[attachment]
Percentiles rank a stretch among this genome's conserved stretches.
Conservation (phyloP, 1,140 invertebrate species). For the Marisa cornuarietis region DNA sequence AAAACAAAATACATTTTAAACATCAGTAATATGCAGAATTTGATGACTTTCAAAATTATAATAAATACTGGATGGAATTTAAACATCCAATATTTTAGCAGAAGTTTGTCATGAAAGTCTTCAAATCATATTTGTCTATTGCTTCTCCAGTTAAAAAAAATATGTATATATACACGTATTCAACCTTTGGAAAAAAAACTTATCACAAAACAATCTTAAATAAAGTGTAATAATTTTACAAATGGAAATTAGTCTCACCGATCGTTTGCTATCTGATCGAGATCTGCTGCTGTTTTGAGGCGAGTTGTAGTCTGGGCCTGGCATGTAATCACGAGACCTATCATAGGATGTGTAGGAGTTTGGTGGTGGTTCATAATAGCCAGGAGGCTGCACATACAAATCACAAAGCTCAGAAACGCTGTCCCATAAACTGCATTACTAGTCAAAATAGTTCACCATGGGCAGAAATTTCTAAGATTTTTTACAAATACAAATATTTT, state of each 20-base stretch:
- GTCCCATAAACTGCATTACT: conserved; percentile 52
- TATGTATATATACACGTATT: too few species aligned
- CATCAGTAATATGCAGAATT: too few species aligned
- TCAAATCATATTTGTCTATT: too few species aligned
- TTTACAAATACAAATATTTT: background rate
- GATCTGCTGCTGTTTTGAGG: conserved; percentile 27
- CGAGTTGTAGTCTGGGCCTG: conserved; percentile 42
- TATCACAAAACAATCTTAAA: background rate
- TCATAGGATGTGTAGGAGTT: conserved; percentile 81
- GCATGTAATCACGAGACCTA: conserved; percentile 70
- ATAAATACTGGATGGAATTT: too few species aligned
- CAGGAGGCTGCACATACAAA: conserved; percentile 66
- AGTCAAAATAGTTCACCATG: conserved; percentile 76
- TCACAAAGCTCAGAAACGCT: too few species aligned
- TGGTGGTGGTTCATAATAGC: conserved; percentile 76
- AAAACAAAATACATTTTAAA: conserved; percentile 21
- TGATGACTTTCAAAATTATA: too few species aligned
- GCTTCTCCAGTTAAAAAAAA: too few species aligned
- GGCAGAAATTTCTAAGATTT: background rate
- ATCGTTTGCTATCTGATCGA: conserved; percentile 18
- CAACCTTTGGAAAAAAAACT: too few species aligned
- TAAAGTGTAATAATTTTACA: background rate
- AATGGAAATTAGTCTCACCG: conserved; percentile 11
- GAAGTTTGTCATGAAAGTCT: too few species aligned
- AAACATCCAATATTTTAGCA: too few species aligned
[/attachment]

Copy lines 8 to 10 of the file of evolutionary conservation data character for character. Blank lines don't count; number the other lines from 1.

- GATCTGCTGCTGTTTTGAGG: conserved; percentile 27
- CGAGTTGTAGTCTGGGCCTG: conserved; percentile 42
- TATCACAAAACAATCTTAAA: background rate